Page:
By Edd K. Usman
The poor performance of the Philippines in the latest rankings of top BPO cities by London-based consulting firm Tholons should serve as a wake-up call for the country.
This is according to local stakeholders who noted the two-step demotion of Metro Manila from No. 2 to No. 4 among top outsourcing cities and the exclusion of four other Philippine cities as a jolt to the country?s multi-billion BPO industry.
While it may not have been drastic, the stakeholders said the slide showed the Philippines was not fully prepared for Tholons’ three new parameters in its annual survey: innovation, startup ecosystem, and digital transformation.
Aside from Metro Manila, Cebu also went down from 8th to 12th, Davao from 69th to 85th, Bacolod from 85th to 97th, and Sta. Rosa from 82nd to 100th.
“I think it is a wake-up call for us because there are new components in the scorecard,? said Jonathan De Luzuriaga, CEO of Spring Valley and president of the Philippine Software Industry Association (PSIA).
De Luzuriaga made the comment on July 4 in Makati City during the launch of the 5th “Geeks on a Beach (GOAB)” international conference and startup competition on August 24-25 to be held in Puerto Princesa City, Palawan.
He, however, said Metro Manila is still in a better position than other cities that were also measured in the Tholons study. “I am not particularly scared with that because we are still there. There were so many cities that have been measured by that index but still Metro Manila is there,” De Luzuriaga pointed out.
For his part, Department of Information and Communications Technology (DICT) undersecretary Monchito Ibrahim said the results of the survey should push the country towards digital transformation and make innovation a prime agenda among the major cities.
Like De Luzuriaga, Ibrahim said Metro Manila’s drop does not necessarily mean that “we are not moving as fast as we can.” “It is just that Tholons added digital transformation and innovation parameters in their assessment of the cities. Unfortunately, we don?t have much startups here in Metro Manila,” noted Ibrahim.
He also batted for the refocusing of efforts toward developing the country’s startup ecosystem in Metro Manila and various across the Philippines. “That is what don’t have,” he said.
De Luzuriaga conceded the outsourcing industry may have become complacent. “We’ve been producing very good numbers for the pass decade. In 2016, we had $22.9 billion in revenues,? he recalled.
There lies the problem, he pointed out, as the industry tended to relax because it was performing well. “Now the world is changing. We’ve always been talking about moving up the value chain, but we’ve never been there,” said De Luzuriaga. “So, hopefully this new index will enable us to really focus.”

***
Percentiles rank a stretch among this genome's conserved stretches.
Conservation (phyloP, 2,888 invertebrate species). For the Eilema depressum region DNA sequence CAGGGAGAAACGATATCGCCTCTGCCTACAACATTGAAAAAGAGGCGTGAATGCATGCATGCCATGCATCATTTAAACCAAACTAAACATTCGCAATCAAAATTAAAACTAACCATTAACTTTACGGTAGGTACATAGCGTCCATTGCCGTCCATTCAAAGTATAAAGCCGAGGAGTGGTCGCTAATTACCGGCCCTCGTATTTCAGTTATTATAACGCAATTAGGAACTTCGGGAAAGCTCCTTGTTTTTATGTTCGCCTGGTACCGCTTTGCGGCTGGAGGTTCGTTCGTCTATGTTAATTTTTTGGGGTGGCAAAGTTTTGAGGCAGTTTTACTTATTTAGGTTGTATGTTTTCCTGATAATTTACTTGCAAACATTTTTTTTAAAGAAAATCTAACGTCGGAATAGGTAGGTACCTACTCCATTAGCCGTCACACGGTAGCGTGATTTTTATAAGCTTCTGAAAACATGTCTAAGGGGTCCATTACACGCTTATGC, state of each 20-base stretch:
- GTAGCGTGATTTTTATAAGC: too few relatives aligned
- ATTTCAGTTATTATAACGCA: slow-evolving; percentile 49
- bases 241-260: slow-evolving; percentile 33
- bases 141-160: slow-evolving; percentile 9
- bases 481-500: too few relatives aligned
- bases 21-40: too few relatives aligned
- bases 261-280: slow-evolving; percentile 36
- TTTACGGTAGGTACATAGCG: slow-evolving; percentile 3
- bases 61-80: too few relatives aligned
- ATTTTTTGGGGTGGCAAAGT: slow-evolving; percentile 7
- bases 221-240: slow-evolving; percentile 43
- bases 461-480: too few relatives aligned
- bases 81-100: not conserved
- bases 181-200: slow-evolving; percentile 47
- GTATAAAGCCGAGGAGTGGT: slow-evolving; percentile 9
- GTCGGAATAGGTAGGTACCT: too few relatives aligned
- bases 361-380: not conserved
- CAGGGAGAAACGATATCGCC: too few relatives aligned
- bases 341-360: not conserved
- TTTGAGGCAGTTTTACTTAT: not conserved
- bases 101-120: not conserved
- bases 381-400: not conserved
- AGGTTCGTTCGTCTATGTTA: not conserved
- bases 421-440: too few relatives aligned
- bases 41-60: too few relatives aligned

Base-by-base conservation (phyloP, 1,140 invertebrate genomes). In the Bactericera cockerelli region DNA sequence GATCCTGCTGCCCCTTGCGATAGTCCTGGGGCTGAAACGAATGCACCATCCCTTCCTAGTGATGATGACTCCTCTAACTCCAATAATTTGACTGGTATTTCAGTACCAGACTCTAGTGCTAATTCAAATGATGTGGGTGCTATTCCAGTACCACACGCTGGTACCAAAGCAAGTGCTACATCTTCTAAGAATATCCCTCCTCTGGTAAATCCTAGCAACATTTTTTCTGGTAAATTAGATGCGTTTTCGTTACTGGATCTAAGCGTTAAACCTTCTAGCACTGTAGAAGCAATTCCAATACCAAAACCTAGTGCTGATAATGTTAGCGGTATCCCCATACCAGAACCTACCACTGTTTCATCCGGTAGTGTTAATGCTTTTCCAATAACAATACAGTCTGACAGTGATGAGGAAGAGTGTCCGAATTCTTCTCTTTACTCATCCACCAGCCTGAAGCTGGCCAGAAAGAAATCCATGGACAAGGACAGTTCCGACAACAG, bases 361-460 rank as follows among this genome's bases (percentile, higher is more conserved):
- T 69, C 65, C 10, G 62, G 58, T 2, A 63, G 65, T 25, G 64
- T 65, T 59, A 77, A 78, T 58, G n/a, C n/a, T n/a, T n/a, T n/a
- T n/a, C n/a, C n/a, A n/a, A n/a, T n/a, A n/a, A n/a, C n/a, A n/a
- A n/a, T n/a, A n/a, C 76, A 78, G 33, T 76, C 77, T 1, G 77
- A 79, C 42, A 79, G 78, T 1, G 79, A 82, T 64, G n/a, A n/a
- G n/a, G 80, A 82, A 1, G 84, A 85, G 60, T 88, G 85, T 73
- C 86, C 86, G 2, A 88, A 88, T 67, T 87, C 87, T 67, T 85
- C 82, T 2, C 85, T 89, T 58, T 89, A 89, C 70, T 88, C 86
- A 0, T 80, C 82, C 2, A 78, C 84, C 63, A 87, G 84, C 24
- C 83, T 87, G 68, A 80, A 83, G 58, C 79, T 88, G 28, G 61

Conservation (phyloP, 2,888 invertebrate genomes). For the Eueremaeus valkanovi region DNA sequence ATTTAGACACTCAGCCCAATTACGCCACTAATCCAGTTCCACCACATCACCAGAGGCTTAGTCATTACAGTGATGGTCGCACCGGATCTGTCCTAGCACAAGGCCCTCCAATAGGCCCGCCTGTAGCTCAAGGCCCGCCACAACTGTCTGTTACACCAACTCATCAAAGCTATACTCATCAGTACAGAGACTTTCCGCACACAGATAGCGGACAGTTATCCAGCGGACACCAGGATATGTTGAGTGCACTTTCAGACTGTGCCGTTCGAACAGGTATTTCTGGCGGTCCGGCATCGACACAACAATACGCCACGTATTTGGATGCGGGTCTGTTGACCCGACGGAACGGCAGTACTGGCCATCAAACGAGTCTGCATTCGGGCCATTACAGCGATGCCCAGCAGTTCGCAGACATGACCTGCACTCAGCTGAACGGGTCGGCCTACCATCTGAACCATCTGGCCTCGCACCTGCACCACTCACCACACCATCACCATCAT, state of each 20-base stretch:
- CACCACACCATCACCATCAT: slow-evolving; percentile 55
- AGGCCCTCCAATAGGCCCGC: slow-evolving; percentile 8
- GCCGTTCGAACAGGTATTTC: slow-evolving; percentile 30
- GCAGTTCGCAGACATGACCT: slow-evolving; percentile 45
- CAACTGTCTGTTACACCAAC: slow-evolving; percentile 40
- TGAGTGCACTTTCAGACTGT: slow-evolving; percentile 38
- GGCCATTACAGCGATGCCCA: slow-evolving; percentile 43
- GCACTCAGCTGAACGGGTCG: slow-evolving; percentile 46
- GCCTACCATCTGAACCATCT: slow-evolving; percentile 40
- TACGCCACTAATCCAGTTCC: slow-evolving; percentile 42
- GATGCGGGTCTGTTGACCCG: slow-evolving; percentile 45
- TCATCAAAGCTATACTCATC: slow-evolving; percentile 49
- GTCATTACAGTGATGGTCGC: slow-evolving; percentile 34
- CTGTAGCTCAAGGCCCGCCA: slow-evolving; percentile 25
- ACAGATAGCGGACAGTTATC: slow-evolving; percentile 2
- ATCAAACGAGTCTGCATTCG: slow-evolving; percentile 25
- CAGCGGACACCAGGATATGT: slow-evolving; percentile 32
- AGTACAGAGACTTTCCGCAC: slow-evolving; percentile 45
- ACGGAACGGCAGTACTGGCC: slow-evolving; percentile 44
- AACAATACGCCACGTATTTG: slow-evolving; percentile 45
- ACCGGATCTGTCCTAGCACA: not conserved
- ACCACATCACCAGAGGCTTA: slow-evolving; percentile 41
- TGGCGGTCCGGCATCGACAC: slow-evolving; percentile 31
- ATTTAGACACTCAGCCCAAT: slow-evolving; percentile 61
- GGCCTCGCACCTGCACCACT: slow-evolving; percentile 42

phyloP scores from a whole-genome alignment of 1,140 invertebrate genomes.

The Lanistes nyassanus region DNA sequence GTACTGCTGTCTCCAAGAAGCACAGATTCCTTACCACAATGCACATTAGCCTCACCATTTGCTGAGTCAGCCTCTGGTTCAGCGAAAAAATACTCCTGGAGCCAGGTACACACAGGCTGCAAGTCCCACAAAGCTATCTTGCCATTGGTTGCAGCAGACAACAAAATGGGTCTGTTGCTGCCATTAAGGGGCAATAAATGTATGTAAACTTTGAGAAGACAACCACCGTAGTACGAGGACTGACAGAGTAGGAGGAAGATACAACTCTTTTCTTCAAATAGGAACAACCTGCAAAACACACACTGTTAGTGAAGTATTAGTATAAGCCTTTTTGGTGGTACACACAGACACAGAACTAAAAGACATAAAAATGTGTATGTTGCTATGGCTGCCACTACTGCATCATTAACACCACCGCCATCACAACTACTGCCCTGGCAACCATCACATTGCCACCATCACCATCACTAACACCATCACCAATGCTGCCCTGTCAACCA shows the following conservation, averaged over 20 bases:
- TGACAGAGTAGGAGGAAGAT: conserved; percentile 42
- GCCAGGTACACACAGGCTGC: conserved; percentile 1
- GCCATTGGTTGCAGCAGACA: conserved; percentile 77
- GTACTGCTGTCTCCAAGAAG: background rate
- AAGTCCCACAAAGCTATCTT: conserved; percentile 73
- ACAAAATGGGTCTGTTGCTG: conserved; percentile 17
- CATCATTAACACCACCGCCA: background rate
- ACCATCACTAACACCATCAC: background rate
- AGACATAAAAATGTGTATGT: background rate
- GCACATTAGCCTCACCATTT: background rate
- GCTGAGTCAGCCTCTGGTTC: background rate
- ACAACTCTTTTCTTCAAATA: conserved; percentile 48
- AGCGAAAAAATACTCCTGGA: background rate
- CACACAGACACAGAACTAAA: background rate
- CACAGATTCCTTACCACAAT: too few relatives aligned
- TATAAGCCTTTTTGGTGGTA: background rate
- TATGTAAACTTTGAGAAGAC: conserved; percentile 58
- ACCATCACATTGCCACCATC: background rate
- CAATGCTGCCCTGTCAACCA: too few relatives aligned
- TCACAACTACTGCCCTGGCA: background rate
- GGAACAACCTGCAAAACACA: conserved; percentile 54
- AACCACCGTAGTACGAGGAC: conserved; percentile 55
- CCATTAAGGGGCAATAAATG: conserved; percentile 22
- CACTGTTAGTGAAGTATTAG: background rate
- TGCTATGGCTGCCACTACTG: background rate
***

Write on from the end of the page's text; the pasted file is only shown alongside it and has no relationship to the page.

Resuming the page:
The PSIA chief also did not find the government was remiss in its support for the industry. “Government support is in fact a little bit ahead. First, it is good that we created our own Department of ICT. Second, the Sling Shot initiative of the DTI (Department of Trade and Industry) was good for the startup ecosystem,” De Luzuriaga said.
He acknowledged that local startup events like the annual ?Geeks on a Beach? confab are instrumental in making the startup community more vibrant.
“Before, we were groping in the dark in terms of how to push this forward. Now it seems we are getting a better idea in terms of the way to grow technology and innovation in the nation,” he added.
“One thing is for certain, we are now waking up to the reality that we need to be innovative and we need to put the inclusion aspect into this in order for this initiative to move forward,” De Luzuriaga said.
Tina Amper, founder of Techtalks.ph, which organizes Geeks on a Beach, said the country should not be hesitant to move the value chain and not to worry about losing call centers.
“Call centers will still be there. Big businesses will look at the whole digital ecosystem. This means the physical and digital infrastructure, the legislative framework, the manpower, and others,” Amper pointed out.
Unlike Silicon Valley, Amper said making it big in the local startup community is not easy, given a gauntlet of hurdles. “There is 95-percent failure rate. There is a high-risk, high-gain situation. For those who win, there is 1,000 times growth,” she said.
Amper cited Instagram as example, recalling the popular photograph-sharing startup whose founders sold it to Facebook for $1 billion. “So, you say, me too! I will earn a billion dollar. It does not work that way because we are not in Silicon Valley. We don’t have a vibrant ecosystem,” she stressed.
Here in the Philippines, there’s no money for startups, said Amper. “What is holding us back is that not many people are doing it. Even if you are bright, you still don’t get funded.”
Another factor that is holding back the startup community is that local developers are ?not brave? enough. “If you?re technically talented, it is not a guarantee of success because you still need business skills. Where do you get that? If you have it in you, lucky you. But not everybody does,” she said.